Back in the dark ages, i.e. before Kindle, my spouse was my primary source of reading material (well, also the annual church-fair book table). She would go to the library and bring back an arm load of books, mostly mysteries of one kind and another. Then she'd hand off the better ones to me to read. So, over the years, we went through quite a few of Sue Grafton's offerings. I think I've read up through 'S', although without re-reading that particular book, I can't be sure. Anyway, some weird angel prompted me to see if I could get Sue Grafton in kindle format from the library. I could; and so, I decided to take up with 'T'.
This is pretty much classic private-eye detective fiction. Almost like Raymond Chandler, but with Kinsey Milhone, a woman, doing the detecting rather than Philip Marlowe. Kinsey is a bit of a loaner and has a few rough edges and neuroses. By the time one gets to 'T', the basic character outlines and settings are all pretty much familiar. So this was a bit like catching up with an old friend.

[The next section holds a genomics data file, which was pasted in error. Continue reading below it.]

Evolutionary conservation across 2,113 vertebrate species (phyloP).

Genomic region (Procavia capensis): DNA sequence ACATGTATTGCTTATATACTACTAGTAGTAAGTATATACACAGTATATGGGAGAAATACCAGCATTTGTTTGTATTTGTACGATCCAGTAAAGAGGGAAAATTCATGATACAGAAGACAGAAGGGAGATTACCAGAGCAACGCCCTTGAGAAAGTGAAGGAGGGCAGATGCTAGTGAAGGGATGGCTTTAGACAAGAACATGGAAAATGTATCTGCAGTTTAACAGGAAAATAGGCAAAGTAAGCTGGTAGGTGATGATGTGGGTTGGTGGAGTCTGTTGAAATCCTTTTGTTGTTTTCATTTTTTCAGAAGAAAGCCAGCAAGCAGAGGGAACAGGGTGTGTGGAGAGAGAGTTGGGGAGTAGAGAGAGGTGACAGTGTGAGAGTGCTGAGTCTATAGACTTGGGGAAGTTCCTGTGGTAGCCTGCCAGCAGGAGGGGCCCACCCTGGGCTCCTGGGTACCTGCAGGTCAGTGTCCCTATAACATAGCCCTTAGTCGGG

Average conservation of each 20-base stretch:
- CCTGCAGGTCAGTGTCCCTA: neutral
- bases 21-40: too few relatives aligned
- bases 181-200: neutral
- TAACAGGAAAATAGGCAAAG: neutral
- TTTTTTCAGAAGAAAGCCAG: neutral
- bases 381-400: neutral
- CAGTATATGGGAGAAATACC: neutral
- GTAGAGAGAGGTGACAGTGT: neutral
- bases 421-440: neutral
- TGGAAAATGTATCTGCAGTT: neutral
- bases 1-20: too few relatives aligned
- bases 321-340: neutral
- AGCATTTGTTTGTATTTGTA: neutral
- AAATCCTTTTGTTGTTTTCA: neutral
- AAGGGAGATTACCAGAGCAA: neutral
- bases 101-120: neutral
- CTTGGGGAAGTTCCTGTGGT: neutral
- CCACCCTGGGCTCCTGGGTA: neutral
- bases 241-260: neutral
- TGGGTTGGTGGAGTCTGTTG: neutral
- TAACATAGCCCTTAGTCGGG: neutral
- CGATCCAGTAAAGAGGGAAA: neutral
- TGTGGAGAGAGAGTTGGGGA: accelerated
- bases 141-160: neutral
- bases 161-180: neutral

In this book, we have a psychopathic woman who works as a private duty nurse, particularly with the elderly. Her modus operandi is to make her elderly patients dependent upon her, to relieve them of any tangible assets she might be able to exchange for cash, to loot their bank accounts, and so forth, and then "relieve" them of their earthly burdens. Then, she would disappear back into the shadows, looking for her next mark. She often does this work by appropriating other people's identities for a time. Here, her mark is the crotchety old neighbor of Kinsey and her landlord Henry.
While all this is going on, Kinsey is also following her other jobs, serving summons to people and investigating an auto accident in which the insurance company that hired her thinks the plaintiffs actually caused the accident in question and have then exaggerated their medical woes in order to give themselves a nice pay day. She has to hunt down a possible witness, who when she finds him, prefers to recede back into the shadows himself.
So, we're not talking great literature here, naturally, but we do have a very engaging and a rather GoodRead